Any views expressed in this article are those of the author and not of Thomson Reuters Foundation.Subhead: After Massachusetts approved such unions in 2004, Catherine Reid wondered about where marriage would lead. "There is no model for how two women go through this process," she says in this excerpt from "Falling Into Place," "just steps such as proving that neither one of us has syphilis." Byline: Catherine Reid
Credit: Kevin D. Clarke/Donnay on Flickr, under Creative Commons (CC BY-NC-SA 2.0)
(WOMENSENEWS)--We wait in the office, the two of us, on narrow metal chairs, the first time I have shared a doctor's appointment with another adult. In the silence after the nurse leaves, the idea of us, in this small room, in this rural corner of the state, is almost enough to make me bolt.
Old butch-femme roles loom over us, like some caricature of the husband-wife model that has shaped every legal wedding ever to take place in this country, and all because Holly is in a linen blouse and nice pants, dressed for this afternoon's end-of-the-semester party at Smith College, where she now works, while I'm in worn jeans and ratty sneakers, ready to return to the garden on this lovely day off.
Now, mostly free of the cultural ideals about how women should look and act and attend to their bodies, we're faced with a new challenge: liberating ourselves from notions of "wife" and "wife" and/or "husband." It's as though the very act of sitting together in this room, ready to answer a series of questions before our blood is drawn, links us with every heterosexual union that ever preceded us. There is no model for how two women go through this process; there are simply the steps necessary for intended couples in the Commonwealth of Massachusetts, the first of which is proof that neither of us has syphilis.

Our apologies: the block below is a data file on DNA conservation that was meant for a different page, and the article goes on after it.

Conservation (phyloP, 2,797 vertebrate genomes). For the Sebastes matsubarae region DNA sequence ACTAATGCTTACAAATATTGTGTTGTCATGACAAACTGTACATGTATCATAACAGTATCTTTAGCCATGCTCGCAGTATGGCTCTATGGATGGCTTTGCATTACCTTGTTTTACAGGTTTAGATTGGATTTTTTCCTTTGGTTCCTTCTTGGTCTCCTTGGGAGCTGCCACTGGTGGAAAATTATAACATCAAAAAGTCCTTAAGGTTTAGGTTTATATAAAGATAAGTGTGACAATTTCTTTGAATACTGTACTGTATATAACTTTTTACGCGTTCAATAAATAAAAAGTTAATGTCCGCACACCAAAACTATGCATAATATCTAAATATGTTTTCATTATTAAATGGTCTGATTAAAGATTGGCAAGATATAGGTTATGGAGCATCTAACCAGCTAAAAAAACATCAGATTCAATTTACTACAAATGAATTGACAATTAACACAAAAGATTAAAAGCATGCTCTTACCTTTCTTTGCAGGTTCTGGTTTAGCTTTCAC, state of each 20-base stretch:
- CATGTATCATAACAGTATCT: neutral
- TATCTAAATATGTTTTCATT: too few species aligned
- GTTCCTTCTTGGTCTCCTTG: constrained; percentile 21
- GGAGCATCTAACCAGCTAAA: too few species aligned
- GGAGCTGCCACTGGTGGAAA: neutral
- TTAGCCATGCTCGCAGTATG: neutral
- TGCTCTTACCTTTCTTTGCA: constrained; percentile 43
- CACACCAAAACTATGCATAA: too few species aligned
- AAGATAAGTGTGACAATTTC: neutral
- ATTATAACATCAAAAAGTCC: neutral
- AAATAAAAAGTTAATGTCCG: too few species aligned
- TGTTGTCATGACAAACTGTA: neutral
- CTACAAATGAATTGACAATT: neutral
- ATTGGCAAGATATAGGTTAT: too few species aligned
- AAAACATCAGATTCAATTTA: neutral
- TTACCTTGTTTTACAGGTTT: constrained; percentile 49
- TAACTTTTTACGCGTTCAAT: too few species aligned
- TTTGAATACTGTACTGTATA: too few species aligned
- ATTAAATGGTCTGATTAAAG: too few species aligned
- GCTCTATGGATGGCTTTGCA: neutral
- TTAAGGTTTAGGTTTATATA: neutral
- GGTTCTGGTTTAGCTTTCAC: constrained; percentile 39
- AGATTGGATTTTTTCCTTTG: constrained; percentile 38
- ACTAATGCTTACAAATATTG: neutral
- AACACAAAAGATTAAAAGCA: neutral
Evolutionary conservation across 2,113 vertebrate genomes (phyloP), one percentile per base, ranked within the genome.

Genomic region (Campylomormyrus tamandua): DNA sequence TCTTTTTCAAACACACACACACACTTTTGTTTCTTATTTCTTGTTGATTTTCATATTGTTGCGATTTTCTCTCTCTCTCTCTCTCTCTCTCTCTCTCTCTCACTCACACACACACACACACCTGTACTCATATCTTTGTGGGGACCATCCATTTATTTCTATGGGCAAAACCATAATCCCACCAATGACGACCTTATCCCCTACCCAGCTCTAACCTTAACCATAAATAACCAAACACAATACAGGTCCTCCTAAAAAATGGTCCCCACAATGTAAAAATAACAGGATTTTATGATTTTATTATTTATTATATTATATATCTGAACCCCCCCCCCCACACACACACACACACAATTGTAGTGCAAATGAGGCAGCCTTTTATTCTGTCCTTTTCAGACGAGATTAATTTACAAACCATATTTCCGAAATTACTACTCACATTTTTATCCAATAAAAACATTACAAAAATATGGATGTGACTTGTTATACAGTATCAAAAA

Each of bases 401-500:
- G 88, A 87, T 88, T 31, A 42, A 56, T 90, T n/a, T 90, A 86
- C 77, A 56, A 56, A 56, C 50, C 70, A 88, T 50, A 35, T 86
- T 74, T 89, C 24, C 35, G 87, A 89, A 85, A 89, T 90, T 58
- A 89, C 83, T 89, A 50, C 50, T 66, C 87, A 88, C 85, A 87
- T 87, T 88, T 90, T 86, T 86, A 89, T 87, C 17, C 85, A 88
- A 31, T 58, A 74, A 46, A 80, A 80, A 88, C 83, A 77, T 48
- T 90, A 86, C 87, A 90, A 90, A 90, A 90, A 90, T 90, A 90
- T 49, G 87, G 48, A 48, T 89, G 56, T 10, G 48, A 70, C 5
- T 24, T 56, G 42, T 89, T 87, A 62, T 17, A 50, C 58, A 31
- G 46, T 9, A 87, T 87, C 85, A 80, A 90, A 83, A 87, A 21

The nurse-practitioner asks about our general health and listens to our hearts. My body tells it all: Despite my jeans and muscles, my would-be tough stance, my pulse is hammering away about 20 percent faster than usual.
I'm getting married and I'm not sure what to make of it.
On the way home, we stop in the village and saunter down the sidewalk, wanting someone to see our matching Band-Aids, wanting someone to ask how we are. When Christin pulls up on her three-speed bike, her long red hair taking longer to come to a stop, we tell her the news and confess to mixed feelings. "It's not surprising," she says in an effort to be reassuring. "Normal people have them, too."
'Not-Normal' is Familiar
By Christin's definition, "not-normal" is where I've long been, an outlaw because of who I love, not because I sought out the identity. And then, of course, I liked the role. There's a certain freedom to being put outside the law, in a region without rules. There's an adrenaline rush that comes with flagrance, a giddiness with being reckless. We get to decide how we love and how we show it. We get to make up the rules and know they might change tomorrow.
At the same time, we're never quite free of reminders of all we can't choose, which, in the world of marriage, number about one thousand from which gays and lesbians are excluded. Health insurance, pension plans, tax deductions, Medicaid, survivorship and social security benefits--those have become rewards granted to straight wedded couples. Yet, despite the fact that we too create warm homes, and tend each other through fevers and surgeries, and take turns staying strong when people we love die or when children are threatened or when nightmares cut through our sleep, our union isn't recognized by state or federal governments. We are ineligible for family leave, for guaranteed hospital visitation or access to intensive care units, for spousal (lower) rates on car insurance, travel fares or packaged vacation plans.